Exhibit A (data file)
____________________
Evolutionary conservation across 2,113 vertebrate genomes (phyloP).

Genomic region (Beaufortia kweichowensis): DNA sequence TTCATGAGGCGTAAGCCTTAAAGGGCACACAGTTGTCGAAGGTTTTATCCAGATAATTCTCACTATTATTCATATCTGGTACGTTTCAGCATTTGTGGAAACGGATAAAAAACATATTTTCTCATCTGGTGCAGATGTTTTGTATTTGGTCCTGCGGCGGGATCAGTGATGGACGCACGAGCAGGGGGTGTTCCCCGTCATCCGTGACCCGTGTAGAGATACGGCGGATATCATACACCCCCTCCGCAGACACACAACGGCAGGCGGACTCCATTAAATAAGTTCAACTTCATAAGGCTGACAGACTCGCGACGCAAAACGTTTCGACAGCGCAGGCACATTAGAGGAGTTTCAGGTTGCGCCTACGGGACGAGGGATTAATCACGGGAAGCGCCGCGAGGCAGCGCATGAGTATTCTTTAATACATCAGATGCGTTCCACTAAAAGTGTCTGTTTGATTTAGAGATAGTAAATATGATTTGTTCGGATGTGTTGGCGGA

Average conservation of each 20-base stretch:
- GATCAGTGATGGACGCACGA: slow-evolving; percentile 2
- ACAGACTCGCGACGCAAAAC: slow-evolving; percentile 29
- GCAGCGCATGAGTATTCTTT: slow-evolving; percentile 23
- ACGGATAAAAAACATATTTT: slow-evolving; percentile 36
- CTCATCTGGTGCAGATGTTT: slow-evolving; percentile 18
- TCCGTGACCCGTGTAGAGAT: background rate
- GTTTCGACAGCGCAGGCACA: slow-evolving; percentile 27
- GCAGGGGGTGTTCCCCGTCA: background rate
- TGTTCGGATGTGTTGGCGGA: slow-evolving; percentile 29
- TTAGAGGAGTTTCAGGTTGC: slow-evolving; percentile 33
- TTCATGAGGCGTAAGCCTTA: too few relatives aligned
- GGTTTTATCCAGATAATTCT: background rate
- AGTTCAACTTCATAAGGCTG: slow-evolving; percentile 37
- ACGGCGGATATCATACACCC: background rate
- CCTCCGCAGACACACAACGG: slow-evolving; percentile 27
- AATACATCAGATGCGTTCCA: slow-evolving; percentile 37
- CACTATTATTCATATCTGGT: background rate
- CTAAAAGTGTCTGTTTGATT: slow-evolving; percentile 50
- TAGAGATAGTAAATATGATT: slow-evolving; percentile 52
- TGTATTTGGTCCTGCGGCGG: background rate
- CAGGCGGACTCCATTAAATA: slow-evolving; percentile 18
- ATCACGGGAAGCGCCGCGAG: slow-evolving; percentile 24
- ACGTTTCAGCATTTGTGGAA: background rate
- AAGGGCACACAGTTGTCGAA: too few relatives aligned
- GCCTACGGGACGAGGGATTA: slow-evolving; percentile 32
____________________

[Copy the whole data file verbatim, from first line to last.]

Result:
Evolutionary conservation across 2,113 vertebrate genomes (phyloP).

Genomic region (Beaufortia kweichowensis): DNA sequence TTCATGAGGCGTAAGCCTTAAAGGGCACACAGTTGTCGAAGGTTTTATCCAGATAATTCTCACTATTATTCATATCTGGTACGTTTCAGCATTTGTGGAAACGGATAAAAAACATATTTTCTCATCTGGTGCAGATGTTTTGTATTTGGTCCTGCGGCGGGATCAGTGATGGACGCACGAGCAGGGGGTGTTCCCCGTCATCCGTGACCCGTGTAGAGATACGGCGGATATCATACACCCCCTCCGCAGACACACAACGGCAGGCGGACTCCATTAAATAAGTTCAACTTCATAAGGCTGACAGACTCGCGACGCAAAACGTTTCGACAGCGCAGGCACATTAGAGGAGTTTCAGGTTGCGCCTACGGGACGAGGGATTAATCACGGGAAGCGCCGCGAGGCAGCGCATGAGTATTCTTTAATACATCAGATGCGTTCCACTAAAAGTGTCTGTTTGATTTAGAGATAGTAAATATGATTTGTTCGGATGTGTTGGCGGA

Average conservation of each 20-base stretch:
- GATCAGTGATGGACGCACGA: slow-evolving; percentile 2
- ACAGACTCGCGACGCAAAAC: slow-evolving; percentile 29
- GCAGCGCATGAGTATTCTTT: slow-evolving; percentile 23
- ACGGATAAAAAACATATTTT: slow-evolving; percentile 36
- CTCATCTGGTGCAGATGTTT: slow-evolving; percentile 18
- TCCGTGACCCGTGTAGAGAT: background rate
- GTTTCGACAGCGCAGGCACA: slow-evolving; percentile 27
- GCAGGGGGTGTTCCCCGTCA: background rate
- TGTTCGGATGTGTTGGCGGA: slow-evolving; percentile 29
- TTAGAGGAGTTTCAGGTTGC: slow-evolving; percentile 33
- TTCATGAGGCGTAAGCCTTA: too few relatives aligned
- GGTTTTATCCAGATAATTCT: background rate
- AGTTCAACTTCATAAGGCTG: slow-evolving; percentile 37
- ACGGCGGATATCATACACCC: background rate
- CCTCCGCAGACACACAACGG: slow-evolving; percentile 27
- AATACATCAGATGCGTTCCA: slow-evolving; percentile 37
- CACTATTATTCATATCTGGT: background rate
- CTAAAAGTGTCTGTTTGATT: slow-evolving; percentile 50
- TAGAGATAGTAAATATGATT: slow-evolving; percentile 52
- TGTATTTGGTCCTGCGGCGG: background rate
- CAGGCGGACTCCATTAAATA: slow-evolving; percentile 18
- ATCACGGGAAGCGCCGCGAG: slow-evolving; percentile 24
- ACGTTTCAGCATTTGTGGAA: background rate
- AAGGGCACACAGTTGTCGAA: too few relatives aligned
- GCCTACGGGACGAGGGATTA: slow-evolving; percentile 32